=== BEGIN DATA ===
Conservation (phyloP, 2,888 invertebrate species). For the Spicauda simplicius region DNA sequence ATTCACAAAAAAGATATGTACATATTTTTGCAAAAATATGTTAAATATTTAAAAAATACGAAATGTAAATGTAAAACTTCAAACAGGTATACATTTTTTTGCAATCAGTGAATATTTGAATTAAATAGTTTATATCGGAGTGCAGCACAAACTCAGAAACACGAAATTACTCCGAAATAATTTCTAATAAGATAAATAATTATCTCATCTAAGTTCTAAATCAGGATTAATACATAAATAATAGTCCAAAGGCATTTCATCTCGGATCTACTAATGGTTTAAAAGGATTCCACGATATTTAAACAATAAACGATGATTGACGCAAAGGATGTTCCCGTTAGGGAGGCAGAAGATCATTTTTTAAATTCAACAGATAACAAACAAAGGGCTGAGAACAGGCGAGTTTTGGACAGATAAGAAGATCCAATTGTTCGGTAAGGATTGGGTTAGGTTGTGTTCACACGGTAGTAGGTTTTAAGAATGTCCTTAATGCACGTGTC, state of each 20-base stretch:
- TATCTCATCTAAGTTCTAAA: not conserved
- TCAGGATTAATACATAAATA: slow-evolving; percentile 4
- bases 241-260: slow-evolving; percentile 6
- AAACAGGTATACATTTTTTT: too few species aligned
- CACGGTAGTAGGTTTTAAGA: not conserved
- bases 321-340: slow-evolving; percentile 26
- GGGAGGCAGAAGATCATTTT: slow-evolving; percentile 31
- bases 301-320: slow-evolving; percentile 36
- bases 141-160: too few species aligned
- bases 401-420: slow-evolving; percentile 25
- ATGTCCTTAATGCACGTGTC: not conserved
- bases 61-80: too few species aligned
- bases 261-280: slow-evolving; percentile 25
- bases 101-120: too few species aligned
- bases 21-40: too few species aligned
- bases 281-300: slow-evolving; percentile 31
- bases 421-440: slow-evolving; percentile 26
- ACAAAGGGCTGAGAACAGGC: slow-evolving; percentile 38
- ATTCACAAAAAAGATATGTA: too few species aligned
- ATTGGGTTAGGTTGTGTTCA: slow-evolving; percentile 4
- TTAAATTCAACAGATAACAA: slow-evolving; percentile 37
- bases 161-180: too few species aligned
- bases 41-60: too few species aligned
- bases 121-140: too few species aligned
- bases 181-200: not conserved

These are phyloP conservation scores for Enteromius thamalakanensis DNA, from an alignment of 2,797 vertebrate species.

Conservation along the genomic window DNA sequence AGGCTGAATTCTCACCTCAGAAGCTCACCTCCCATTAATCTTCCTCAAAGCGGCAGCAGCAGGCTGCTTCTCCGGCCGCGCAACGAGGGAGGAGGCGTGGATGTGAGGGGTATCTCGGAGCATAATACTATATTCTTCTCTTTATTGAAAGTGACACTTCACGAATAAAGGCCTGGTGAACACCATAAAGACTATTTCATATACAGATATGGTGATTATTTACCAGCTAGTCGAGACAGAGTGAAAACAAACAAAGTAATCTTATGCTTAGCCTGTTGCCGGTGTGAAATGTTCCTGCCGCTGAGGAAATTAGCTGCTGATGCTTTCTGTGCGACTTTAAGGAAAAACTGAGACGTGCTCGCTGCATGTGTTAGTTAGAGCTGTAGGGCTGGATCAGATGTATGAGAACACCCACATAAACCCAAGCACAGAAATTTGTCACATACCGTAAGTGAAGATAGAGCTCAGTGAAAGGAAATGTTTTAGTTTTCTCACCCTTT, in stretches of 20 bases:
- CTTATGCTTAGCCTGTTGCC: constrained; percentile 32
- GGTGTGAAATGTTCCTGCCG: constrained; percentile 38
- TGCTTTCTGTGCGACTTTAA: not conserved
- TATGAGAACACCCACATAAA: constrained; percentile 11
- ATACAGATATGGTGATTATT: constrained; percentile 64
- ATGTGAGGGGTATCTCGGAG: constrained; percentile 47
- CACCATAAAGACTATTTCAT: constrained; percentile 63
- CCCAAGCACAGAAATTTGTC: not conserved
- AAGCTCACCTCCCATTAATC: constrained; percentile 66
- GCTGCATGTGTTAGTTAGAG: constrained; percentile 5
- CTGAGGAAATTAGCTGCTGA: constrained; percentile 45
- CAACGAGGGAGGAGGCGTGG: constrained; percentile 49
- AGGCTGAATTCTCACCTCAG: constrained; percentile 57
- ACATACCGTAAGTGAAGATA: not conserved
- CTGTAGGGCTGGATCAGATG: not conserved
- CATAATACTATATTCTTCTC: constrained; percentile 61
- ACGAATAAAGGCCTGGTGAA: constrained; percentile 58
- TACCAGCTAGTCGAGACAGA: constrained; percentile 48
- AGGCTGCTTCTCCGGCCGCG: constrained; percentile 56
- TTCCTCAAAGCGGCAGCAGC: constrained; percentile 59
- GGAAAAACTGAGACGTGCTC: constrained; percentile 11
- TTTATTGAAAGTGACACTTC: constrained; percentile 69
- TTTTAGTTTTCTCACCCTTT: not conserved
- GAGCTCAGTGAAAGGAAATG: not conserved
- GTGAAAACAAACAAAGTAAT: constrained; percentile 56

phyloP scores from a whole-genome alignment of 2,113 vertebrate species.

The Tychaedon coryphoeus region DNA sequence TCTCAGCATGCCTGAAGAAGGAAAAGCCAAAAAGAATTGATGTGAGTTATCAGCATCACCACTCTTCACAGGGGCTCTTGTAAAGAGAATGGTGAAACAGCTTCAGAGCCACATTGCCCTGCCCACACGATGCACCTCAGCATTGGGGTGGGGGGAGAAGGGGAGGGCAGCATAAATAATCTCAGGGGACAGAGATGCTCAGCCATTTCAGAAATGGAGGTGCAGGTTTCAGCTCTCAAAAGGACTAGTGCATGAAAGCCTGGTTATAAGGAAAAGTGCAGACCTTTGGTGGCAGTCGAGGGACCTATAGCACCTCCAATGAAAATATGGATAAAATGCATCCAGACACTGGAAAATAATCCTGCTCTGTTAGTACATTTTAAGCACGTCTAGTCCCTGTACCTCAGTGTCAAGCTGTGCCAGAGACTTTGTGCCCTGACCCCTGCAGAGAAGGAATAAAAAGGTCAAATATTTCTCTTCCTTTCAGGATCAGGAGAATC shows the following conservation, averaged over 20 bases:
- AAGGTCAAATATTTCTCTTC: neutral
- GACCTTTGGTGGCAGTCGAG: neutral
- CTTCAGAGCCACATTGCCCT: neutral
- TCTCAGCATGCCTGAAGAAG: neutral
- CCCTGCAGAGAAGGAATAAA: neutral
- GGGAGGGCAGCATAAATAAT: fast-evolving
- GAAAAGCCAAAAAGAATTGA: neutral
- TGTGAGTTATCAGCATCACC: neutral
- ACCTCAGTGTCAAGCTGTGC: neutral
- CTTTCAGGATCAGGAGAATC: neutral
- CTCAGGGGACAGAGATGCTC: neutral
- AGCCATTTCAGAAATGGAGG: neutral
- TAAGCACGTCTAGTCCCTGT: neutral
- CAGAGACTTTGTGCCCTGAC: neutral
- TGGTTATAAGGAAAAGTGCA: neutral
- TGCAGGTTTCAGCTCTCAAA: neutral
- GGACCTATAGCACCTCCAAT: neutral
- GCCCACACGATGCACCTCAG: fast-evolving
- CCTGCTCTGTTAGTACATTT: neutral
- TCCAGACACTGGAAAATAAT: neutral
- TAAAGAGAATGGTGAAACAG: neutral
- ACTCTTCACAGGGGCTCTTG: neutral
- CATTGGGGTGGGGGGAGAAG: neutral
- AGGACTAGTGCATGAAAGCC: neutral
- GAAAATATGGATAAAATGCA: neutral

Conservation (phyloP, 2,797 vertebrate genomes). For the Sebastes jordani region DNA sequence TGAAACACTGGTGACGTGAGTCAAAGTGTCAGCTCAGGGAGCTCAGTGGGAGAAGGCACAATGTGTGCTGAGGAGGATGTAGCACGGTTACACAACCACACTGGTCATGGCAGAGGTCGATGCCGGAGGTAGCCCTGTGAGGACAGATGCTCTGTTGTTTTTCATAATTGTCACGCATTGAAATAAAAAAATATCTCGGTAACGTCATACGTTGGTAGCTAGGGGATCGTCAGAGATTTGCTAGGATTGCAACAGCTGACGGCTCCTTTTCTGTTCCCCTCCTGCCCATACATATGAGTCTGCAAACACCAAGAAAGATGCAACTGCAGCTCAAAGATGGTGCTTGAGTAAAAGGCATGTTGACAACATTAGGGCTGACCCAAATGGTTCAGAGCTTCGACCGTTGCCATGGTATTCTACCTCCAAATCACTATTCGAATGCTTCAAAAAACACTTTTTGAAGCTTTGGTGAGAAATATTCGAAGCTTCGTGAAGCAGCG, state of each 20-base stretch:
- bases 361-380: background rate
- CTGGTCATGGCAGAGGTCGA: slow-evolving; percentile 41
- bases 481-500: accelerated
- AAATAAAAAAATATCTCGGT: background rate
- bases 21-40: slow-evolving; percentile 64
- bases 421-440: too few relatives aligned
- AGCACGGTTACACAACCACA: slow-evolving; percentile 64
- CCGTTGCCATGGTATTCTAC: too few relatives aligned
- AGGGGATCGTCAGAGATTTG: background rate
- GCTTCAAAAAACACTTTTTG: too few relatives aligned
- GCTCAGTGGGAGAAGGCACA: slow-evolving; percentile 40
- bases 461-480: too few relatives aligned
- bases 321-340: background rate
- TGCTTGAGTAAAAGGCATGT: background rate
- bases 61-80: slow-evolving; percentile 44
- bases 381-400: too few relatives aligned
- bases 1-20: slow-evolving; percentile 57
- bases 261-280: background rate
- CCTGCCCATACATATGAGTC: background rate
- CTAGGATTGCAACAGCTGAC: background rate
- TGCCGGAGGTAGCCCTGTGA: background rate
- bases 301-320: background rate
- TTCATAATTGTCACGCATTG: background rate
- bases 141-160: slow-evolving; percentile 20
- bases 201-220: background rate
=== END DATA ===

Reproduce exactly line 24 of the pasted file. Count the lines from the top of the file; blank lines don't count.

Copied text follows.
- bases 41-60: too few species aligned